Comprehensive Heart Failure Program At Cedars-Sinai Medical Center

January 04, 1999

LOS ANGELES (January 4, 1998) -- Seven active research protocols currently under way at Cedars-Sinai Medical Center are part of a new program that has set its sights on one of the largest single diagnoses in cardiology -- congestive heart failure. The seven clinical trials, many of which are randomized and study the effectiveness and dosages of various medications, are collectively one part of the medical center's Comprehensive Heart Failure program. The second component in this unique program involves making Cedars-Sinai cardiologists available to primary care and other physicians in the community in a consultative capacity. Through this two-pronged approach, researchers hope to identify at-risk patients much earlier when interventions are more effective and can often be less invasive.

According to one of the lead investigators, Americo Simonini, M.D., between 4.5 and 5 million people per year are diagnosed with congestive heart failure, and that number is expected to increase to 7 million per year by the year 2010. The cost last year alone, was a staggering $11 billion. Ninety-five percent of individuals with congestive heart failure are presently admitted to the hospital through the emergency department, and they require an average inpatient hospital stay of six to seven days.

By identifying at-risk patients much earlier, and initiating appropriate treatment earlier, researchers hope to be able to stop the progression of heart disease in these individuals, thereby enabling them to stay healthier, remain at home and ultimately avoid some of the most invasive treatments such as surgery or heart transplant. Such measures will not only result in a better quality of life for the patient, but also in reduced costs for healthcare services. For example, one component of the program is a 24-hour-a-day, seven-day-a-week pharmacy service where patients can call in when they need an adjustment to their heart medication. At present, many patients make an emergency room visit when what they really need is a medicine change or adjustment.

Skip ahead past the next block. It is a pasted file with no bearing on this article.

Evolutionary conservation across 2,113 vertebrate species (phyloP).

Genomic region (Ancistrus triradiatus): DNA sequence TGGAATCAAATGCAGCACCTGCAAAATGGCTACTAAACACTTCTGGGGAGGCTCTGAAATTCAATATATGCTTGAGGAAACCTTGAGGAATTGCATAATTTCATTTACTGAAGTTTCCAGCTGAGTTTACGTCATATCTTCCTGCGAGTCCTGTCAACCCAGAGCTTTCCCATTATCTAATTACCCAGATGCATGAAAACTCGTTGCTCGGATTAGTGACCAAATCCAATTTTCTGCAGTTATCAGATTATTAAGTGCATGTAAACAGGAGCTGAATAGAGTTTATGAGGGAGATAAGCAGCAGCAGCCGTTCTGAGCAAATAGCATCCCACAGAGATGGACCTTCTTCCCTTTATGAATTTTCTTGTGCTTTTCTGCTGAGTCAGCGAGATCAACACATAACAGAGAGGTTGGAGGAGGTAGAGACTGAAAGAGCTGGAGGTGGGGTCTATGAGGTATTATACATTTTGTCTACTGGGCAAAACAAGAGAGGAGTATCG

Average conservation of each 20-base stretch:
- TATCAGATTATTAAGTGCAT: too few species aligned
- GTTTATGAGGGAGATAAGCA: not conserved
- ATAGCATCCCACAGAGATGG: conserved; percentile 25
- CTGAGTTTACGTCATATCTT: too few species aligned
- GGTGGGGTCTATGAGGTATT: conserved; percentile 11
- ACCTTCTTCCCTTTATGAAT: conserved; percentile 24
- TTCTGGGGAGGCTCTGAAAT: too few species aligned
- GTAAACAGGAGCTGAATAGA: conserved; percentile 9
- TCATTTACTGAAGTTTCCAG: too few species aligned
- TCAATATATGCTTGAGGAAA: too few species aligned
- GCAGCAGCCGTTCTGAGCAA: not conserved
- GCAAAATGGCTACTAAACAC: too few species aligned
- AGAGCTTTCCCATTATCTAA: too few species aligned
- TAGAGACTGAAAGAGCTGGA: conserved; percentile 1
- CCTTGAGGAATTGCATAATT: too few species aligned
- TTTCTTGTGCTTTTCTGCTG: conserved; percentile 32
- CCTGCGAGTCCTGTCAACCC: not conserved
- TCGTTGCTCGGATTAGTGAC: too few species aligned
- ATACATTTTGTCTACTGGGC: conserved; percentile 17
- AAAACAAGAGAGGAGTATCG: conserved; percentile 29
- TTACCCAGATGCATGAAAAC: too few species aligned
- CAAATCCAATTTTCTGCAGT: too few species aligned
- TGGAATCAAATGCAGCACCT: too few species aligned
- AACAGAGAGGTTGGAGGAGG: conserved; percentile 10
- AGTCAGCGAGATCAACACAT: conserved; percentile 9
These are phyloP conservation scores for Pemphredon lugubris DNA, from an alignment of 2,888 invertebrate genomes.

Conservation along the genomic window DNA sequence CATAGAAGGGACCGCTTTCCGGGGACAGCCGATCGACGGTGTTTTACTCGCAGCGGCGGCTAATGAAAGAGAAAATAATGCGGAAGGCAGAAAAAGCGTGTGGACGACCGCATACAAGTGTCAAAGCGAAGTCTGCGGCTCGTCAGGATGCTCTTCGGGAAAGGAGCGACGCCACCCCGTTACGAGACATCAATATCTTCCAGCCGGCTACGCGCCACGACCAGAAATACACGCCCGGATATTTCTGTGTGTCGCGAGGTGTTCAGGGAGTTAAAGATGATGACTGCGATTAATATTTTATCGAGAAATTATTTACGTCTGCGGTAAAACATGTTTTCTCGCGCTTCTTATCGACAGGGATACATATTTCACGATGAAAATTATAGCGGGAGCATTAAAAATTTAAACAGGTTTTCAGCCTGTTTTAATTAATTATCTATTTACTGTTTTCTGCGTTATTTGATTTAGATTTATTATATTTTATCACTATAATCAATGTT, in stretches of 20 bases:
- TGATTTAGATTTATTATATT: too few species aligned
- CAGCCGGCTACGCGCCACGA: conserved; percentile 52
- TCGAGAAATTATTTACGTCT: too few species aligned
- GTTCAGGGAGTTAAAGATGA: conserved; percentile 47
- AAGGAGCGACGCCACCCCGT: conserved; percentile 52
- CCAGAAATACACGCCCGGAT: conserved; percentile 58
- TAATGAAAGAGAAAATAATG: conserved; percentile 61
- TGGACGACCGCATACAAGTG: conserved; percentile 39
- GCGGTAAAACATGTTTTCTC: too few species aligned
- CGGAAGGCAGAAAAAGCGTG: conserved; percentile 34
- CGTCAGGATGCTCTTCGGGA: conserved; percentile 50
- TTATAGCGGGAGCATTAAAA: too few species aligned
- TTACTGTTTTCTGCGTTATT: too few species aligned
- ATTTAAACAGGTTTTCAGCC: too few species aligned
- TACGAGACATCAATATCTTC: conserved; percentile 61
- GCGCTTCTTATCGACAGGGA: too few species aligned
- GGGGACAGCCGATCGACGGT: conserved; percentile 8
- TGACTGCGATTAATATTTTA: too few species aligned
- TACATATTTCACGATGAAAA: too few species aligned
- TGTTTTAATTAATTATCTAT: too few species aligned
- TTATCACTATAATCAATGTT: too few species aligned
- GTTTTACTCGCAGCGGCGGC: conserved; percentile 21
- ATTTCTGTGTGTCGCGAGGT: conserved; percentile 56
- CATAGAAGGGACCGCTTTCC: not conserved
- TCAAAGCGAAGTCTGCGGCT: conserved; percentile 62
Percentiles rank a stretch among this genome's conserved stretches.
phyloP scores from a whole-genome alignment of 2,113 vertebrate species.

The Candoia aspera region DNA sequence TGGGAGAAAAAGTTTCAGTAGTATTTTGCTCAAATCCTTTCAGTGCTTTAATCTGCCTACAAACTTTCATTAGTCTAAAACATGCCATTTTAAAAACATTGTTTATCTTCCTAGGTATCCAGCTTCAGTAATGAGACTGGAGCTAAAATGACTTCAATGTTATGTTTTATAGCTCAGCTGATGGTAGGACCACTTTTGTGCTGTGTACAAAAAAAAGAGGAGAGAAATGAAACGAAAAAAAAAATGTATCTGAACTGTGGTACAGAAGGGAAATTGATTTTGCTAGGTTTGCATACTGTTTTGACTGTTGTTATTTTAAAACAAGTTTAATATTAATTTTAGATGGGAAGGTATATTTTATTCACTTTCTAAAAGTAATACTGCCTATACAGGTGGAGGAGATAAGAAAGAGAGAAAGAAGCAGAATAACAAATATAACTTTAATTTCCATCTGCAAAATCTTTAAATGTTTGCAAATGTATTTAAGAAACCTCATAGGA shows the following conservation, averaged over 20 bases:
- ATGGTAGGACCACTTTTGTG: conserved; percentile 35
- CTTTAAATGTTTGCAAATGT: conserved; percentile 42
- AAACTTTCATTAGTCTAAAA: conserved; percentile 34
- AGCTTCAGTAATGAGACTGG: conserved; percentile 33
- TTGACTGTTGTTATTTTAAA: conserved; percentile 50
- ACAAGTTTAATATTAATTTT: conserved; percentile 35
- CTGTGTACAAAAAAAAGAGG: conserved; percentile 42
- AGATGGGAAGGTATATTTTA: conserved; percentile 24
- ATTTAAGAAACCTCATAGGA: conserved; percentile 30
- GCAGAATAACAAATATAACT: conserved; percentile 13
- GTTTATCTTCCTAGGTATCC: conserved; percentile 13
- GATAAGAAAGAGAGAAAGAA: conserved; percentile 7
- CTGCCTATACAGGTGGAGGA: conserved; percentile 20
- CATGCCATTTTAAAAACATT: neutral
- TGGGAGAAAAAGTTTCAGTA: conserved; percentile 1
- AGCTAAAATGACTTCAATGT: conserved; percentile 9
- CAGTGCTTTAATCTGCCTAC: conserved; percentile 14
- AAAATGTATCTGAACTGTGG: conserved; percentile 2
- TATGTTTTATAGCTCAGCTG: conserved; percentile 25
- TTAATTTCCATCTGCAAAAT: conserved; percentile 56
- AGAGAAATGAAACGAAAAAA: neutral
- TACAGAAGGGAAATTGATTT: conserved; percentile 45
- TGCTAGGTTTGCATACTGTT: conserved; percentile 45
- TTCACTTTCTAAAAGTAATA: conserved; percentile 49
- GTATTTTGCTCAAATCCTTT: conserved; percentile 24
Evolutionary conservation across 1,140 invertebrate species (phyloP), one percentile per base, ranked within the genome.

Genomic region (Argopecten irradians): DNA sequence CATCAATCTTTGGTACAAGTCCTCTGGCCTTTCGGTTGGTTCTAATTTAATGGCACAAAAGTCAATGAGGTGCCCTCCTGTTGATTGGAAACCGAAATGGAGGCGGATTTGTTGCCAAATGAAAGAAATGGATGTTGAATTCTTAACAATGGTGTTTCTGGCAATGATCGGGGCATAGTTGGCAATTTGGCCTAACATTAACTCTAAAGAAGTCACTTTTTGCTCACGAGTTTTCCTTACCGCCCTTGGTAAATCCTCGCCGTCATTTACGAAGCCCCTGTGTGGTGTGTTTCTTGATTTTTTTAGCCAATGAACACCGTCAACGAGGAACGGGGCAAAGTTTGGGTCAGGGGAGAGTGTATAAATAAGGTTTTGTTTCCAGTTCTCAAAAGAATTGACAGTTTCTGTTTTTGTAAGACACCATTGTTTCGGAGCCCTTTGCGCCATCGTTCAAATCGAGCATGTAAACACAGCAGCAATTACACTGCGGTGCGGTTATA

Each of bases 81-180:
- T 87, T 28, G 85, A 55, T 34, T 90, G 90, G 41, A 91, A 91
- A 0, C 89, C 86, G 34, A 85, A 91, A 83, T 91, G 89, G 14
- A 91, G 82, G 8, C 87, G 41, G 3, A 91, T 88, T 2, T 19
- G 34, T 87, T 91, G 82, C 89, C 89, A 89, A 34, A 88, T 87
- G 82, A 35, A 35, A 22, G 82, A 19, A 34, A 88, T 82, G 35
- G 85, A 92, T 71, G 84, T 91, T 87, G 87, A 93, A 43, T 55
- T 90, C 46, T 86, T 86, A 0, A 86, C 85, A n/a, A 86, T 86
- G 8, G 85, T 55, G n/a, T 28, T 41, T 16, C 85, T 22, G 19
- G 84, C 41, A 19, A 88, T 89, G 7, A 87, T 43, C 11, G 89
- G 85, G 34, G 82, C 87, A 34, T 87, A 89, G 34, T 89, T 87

"Congestive heart failure is a disease of the aging," says Dr. Simonini. "As Americans live longer and longer, they are surviving such diseases as high blood pressure and diabetes. As they grow older, the likelihood of congestive heart failure increases. By working with primary care physicians and others in the community, we hope to identify at-risk patients early, provide appropriate treatment early and track the results for even better heart care in the future."
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For more information on this program, please call 1-800-CEDARS-1 1-800-233-2771.

For media information and to arrange an interview, please call 1-800-396-1002. (NOTE: This telephone number is exclusively for media use. Please do not publish it in your story. Thank you.)

AVAILABLE FOR INTERVIEWS: Americo Simonini, M.D., Cardiologist, Cedars-Sinai Medical Center
Robert Davidson, M.D., Cardiologist, Cedars-Sinai Medical Center
Steven Kahn, M.D., Director of Clinical Trials, Cedars-Sinai Medical Center
P.K. Shah, M.D., Chairman, Division of Cardiology, Cedars-Sinai Medical Center; Professor of Medicine, UCLA School of Medicine.



Cedars-Sinai Medical Center

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